WoDi User Guide

WoDi (short for Work Distributor) is intended to assist in writing "Master-Worker" style parallel applications. In particular, WoDi is able to make decisions about what work tasks should be assigned to which worker processes. WoDi also is able to monitor resources, and insure that the results of all work steps are reported exactly once to the master, even in a dynamic resource environment in which machines may be lost at any time.

WoDi is implemented as a library of routines which are called by the master and worker processes. This library provides functions for starting WoDi, delimiting "cycles", and sending and receiving work steps. A WoDi cycle is a collection of work steps which must all be completed before the next cycle can be started. When cycles are used, WoDi will maintain a history of the CPU utilization of work steps within a cycle, and use this history to schedule future work steps. A variety of log files are also produced, and some of these can be used by the DeVise visualization tool to visualize the execution of the program.

Overview of WoDi functions

WoDi functions can be broken into two groups, those used by the master, and those used by the workers. The vast majority of the functions are for use by the master. The workers' only functions are for receiving work steps, and sending results. A description of each library function follows.

wodi_init(int init_bufs, int buflist[], int taglist[], int class_count, 
         int class_needs[], char **slave_argv, int work_tag, int resp_tag,
         int do_ordering);
wodi_init should be the first WoDi function invoked by the master process, it starts WoDi, and provides a lot of information required by WoDi to start running. Because WoDi is responsible for starting new workers as machines become available, it needs enough information in order to successfully start these workers.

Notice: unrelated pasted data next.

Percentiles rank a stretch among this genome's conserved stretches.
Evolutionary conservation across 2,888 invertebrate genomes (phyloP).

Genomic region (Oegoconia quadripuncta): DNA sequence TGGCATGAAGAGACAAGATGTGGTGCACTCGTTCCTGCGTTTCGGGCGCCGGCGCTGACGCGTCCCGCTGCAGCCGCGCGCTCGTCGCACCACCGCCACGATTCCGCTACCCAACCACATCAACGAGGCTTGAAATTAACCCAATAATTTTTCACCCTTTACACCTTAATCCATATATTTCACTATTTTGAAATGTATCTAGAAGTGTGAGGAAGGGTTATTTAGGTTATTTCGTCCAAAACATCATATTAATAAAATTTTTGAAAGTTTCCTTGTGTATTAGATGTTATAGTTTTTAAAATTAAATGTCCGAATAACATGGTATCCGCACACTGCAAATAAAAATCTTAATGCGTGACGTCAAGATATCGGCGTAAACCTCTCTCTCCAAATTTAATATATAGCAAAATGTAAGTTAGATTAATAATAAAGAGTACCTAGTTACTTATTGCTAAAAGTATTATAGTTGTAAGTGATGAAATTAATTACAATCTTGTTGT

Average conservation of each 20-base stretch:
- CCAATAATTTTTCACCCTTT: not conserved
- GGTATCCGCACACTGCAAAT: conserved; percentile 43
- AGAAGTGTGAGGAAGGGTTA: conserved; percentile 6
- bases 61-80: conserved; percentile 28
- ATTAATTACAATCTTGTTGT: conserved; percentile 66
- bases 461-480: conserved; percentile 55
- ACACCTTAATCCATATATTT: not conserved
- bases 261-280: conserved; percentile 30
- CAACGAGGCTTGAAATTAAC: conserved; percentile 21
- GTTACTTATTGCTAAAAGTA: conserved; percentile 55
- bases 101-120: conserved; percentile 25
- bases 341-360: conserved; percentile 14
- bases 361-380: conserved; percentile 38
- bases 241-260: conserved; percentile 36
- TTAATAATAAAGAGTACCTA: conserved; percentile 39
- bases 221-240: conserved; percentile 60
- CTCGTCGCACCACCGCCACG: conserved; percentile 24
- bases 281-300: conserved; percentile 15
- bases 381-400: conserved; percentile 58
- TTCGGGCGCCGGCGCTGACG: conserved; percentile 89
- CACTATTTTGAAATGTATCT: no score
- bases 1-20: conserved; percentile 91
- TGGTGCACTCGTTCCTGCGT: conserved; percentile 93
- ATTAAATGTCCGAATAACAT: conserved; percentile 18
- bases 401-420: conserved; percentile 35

The first three parameters provide to WoDi a collection of messages which should be sent to worker processes when they are first started. init_bufs is the number of messages to be sent at start-up, buflist is an integer array of PVM buffer identifiers which will be sent with the corresponding tags in the taglist array. If no initialization messages are needed init_bufs should be set to 0, and the values for buflist and taglist are not used.

The next two parameters, class_count and class_needs specify the number of machines the application would like to use. Because this application must compete for resources with other users, it may not be able to allocate this number of machines, but this specifies an upper bound. class_count is the number of machine classes or types which are to be used by the application. For a homogeneous run, this is always 1. The class_needs array must be of size class_count, and provides the number of desired resources in each class. If a negative value is given for the count, WoDi will use a heuristic based on the past history of work steps to estimate a good value for the number of machines to be used.

The slave_argv parameter gives an "argv" style name of the worker executable to run, and the command line arguments to be given. This is very much like the argv given to the pvm_spawn() function.

work_tag and resp_tag give PVM message tags to be used for work and result messages. If a non-zero value is given for do_ordering, WoDi will attempt to schedule the work steps of a cycle based on their past behavior.

int wodi_begin_cycle(int cycle_num, int cycle_bufs, int buflist[], int
			taglist[], int step_count);
wodi_begin_cycle is used to specify the beginning of a new cycle of work steps. The first parameter is simply a cycle number and is usually incremented starting from 0 on each call to this function. cycle_bufs is the number of messages which will be sent to each worker at the beginning of the cycle. These are usually used to update the state of each worker before entering the cycle. buflist and taglist are the same as in wodi_init. step_count gives the number of steps in this cycle. The current implementation requires at the number of steps be the same for every cycle.